Level 3: How to implement your own pair potential in RUMD

This tutorial will describe how to implement a new pair potential and test it. Let us say we want to implement a Gaussian core potential:

  $\displaystyle v(r) = \epsilon \exp\left[ -\left( \frac{r}{\sigma} \right)^2 \right]
$ (3)

When implementing a new pair potential there are a number of things to do:

  1. Implement the potential and force into the RUMD source code
  2. Include the new potential in the Python interface
  3. Compile
  4. Test the potential
  5. Use it

The PairPotential.h in the directory <RUMD-HOME>/include /rumd contains all the pair potentials, implemented as classes in C++.

We start with a review of the general 12-6 Lennard-Jones potential - it is the first pair potential in the file (search for Pot_IPL_12_6). Note that this is not the one most typically used in simulations; that would be one of its derived classes Pot_LJ_12_6. The difference is only in how the parameters are specified: for the Pot_IPL_12_6 potential, rather than Epsilon and Sigma, we specify the coefficients of the IPL terms, A12 and A6. We will make a copy of it and change it to the Gaussian core potential.

The implementation is split into two major parts: The first part is the function SetParams(...) which is called by the user via the python interface. The last part is the function ComputeInteraction where the actual computation (on the GPU) is taking place.

SetParams(...) is called via the python interface once for each type of interaction, with i and j denoting the types of the two particles involved in the particular interaction. The user specifies the coefficients $A_{12}$ and $A_6$ and the cut-off $R_{cut}$ (in other potentials the parameters might include a characteristic length $\sigma$ and characteristic energy $\epsilon$ and possibly more parameters). The parameters of the potential are communicated by storing them in h_params[i][j][]. NOTE: the correctness of the program relies on h_params[i][j][0] containing the cut-off in absolute units. In other words, interactions between particles of type i and j are only computed if the distance between the two particles is less than h_params[i][j][0]. The rest of the stored parameters are chosen to facilitate fast computation.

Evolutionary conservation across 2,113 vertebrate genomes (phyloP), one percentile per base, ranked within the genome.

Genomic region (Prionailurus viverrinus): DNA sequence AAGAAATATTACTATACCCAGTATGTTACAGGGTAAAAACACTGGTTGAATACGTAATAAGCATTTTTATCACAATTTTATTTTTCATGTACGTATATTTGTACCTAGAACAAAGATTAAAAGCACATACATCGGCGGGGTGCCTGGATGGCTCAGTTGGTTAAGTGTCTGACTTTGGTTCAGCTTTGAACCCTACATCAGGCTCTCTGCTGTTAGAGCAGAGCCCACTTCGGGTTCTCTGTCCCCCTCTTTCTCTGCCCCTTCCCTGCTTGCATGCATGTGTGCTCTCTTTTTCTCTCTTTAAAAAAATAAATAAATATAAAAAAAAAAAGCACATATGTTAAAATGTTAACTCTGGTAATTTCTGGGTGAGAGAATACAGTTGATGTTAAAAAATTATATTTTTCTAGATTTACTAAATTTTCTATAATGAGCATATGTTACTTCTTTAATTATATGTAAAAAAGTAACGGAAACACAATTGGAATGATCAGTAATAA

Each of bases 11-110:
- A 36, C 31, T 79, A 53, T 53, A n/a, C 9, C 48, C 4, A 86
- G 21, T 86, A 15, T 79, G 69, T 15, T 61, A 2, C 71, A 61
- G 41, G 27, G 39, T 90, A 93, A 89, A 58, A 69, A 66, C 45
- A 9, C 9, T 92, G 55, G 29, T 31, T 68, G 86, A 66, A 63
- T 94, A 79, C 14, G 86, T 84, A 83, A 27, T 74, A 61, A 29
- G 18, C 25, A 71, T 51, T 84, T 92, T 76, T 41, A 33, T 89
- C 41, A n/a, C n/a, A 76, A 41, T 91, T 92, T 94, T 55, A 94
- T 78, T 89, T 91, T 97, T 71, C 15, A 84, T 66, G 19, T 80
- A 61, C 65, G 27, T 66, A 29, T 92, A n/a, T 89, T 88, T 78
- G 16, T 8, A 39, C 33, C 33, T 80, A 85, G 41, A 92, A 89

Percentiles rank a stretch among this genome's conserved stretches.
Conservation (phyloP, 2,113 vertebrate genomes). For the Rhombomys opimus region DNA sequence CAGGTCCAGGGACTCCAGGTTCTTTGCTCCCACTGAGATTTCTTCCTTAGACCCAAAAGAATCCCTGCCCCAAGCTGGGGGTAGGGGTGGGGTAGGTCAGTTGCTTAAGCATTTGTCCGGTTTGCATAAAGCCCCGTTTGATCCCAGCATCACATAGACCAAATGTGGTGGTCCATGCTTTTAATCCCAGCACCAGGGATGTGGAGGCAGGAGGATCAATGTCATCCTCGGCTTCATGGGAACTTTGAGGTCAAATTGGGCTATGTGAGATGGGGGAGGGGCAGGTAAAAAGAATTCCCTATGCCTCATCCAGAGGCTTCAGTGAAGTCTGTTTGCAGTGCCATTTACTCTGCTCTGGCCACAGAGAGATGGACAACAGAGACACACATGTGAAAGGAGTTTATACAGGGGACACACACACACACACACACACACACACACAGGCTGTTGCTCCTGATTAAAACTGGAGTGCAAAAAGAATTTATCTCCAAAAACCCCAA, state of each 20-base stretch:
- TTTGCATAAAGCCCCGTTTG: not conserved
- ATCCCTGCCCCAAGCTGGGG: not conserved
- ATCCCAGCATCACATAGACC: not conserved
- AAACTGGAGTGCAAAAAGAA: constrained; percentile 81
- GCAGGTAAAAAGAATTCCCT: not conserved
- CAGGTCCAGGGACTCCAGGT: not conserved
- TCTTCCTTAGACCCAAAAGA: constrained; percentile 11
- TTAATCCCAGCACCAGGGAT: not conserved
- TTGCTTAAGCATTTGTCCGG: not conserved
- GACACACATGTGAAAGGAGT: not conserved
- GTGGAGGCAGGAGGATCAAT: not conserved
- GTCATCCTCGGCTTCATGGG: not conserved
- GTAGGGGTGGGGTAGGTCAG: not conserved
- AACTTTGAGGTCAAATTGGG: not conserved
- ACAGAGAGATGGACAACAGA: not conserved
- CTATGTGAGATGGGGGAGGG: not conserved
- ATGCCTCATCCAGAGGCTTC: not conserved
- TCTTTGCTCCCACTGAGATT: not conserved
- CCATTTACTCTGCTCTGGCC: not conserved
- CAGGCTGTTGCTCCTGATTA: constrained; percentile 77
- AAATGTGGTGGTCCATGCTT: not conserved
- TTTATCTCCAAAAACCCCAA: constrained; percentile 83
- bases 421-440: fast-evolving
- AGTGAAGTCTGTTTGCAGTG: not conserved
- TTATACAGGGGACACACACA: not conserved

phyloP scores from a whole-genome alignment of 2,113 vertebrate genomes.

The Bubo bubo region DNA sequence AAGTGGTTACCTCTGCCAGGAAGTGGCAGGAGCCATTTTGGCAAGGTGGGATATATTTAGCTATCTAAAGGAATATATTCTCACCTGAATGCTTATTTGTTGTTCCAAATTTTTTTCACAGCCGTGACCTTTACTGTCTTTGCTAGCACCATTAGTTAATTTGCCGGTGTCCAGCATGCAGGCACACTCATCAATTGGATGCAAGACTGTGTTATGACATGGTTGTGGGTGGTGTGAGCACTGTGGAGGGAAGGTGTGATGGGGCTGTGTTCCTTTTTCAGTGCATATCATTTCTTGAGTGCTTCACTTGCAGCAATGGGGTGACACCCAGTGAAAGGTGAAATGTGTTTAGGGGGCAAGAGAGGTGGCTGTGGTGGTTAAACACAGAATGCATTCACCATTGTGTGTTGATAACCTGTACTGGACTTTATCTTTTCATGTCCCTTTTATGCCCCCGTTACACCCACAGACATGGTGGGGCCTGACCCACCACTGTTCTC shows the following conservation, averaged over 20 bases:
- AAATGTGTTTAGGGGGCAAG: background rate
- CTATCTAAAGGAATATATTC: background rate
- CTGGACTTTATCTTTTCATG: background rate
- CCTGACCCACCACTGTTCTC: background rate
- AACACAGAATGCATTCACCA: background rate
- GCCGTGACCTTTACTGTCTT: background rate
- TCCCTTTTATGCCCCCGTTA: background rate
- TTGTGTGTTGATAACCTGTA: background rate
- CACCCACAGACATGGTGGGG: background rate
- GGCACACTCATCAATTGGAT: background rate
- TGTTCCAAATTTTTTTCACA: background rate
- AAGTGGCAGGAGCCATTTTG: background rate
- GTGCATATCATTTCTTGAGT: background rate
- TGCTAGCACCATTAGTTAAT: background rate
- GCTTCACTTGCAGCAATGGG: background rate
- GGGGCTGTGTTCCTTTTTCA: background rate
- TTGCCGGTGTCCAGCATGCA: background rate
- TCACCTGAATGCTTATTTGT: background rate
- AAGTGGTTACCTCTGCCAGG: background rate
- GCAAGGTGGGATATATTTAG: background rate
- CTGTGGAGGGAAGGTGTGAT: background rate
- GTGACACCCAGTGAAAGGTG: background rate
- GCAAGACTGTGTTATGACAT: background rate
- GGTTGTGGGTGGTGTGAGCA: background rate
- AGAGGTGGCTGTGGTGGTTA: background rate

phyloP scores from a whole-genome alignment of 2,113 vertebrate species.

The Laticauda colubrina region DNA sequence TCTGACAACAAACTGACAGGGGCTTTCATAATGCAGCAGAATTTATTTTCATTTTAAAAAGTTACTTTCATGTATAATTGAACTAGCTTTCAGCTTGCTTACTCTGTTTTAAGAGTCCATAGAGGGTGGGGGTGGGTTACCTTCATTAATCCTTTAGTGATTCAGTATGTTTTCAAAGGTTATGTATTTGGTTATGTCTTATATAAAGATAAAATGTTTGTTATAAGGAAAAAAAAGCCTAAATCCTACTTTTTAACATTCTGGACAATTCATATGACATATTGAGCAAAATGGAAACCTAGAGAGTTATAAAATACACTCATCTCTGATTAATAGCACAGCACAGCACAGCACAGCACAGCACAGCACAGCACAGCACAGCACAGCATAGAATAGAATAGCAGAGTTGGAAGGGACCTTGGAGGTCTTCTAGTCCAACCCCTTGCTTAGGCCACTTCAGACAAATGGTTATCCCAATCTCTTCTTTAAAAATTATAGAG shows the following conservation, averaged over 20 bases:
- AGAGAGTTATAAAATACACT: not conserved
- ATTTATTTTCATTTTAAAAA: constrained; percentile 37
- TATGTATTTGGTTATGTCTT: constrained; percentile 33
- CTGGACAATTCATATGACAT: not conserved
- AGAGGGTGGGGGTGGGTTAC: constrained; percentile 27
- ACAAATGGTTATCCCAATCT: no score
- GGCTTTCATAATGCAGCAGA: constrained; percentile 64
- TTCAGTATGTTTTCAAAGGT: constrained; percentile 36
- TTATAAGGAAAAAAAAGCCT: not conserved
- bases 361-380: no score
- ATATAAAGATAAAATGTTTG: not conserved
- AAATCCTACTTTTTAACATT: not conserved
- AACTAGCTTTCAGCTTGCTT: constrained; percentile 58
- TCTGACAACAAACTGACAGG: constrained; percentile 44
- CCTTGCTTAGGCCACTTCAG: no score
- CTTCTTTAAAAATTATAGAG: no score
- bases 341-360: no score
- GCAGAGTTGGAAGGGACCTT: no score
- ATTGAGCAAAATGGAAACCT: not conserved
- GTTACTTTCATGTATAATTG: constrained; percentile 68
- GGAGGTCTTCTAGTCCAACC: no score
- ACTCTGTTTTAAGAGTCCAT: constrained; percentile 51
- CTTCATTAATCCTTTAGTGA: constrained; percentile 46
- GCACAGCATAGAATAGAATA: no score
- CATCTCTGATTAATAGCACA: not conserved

The actual computation of the potential and the associated force is done on the GPU by the function ComputeInteraction(...). When this is called dist2 contains the square of the distance between the two particles in question, and param contains the appropriate parameters as set up by SetParams(...). From this information, the function calculates $s$ (i.e. the force, see below in equation (5)) and the potential. In the Lennard-Jones potential it is convenient to define two inverse lengths invDist2 and invDist6 to minimize the number of calculations. With these lengths it is easy to calculate $s$ and the potential energy. (*my_f).w += is the contribution to the potential energy.

We will now proceed to implement a Gaussian core potential. First step is to write up the equations we will implement. We will here implement the Gaussian core potential (repeated below)

  $\displaystyle v(r) = \epsilon \exp\left[ -\left( \frac{r}{\sigma} \right)^2 \right]
$ (4)

We have to provide the function $s$ which is used by RUMD to calculate the force:

  $\displaystyle s(r) \equiv -\frac{1}{r}\frac{d U(r)}{d r} = \frac{2 \epsilon}{\sigma^2}\exp\left[ -\left( \frac{r}{\sigma} \right)^2 \right]
$ (5)

Now copy the entire Lennard-Jones potential and paste it somewhere in the file PairPotential.h. Replace Pot_IPL_12_6 with Pot_Gaussian (four places). Choose a default identity string, e.g. SetID_String("potGauss");.

We will change the arguments in the SetParams(...) to match those of the other LJ potential Pot_LJ_12_6 which uses $\epsilon$ and $\sigma$ instead of $A_{12}$ and $A_6$, since the Gaussian potential also has a characteristic length $\sigma$ and a characteristic energy $\epsilon$. But we need to make corresponding changes to the h_params[i][j][]'s. For the Gaussian potential they become:

Note that here the user parameter Rcut is to be interpreted as a scaled cutoff, in units of the corresponding $\sigma$. Now we can write the part taking place on the GPU. Since we do not need any inverse distances delete the lines computing invDist2 and invDist6. We define instead a float called Dist2:
float Dist2 = dist2 * param[1];
which is $(r/\sigma)^2$. To avoid computing the exponential more than once, we define:
float exponential =  exp(-Dist2);
With these definitions, $s$ is simply implemented as:
float s = 2.f * param[1] * param[2] * exponential;
The next line is the potential:
(*my_f).w += param[2] * exponential;

This finishes the actual implementation, and we now proceed with a number of more technical changes ensuring that RUMD knows your new pair potential exists.

If everything compiled without errors the new pair potential will now be available from the python interface, and you need to test it. Run a simulation as described in the Level 1 tutorial, but choose the new potential.

Check that the simulation ran with the correct potential by plotting it by adding
potential.WritePotentials(sim.sample.GetSimulationBox()) to your script. This command produces a file ”potentials_PotID.dat” where the potential $v(r)$ is followed by the radial force $f(r)$ in each column for all possible particle pairs.

Make sure that the cut-off is done correctly by the program by zooming in on that distance. An example is shown in figure 5.

Figure 5: The Gaussian core potential.
Next, run a NVE simulation and test that the total energy is conserved (i.e., have fluctuations that are much smaller than for the potential and kinetic energy).

Have fun with RUMD!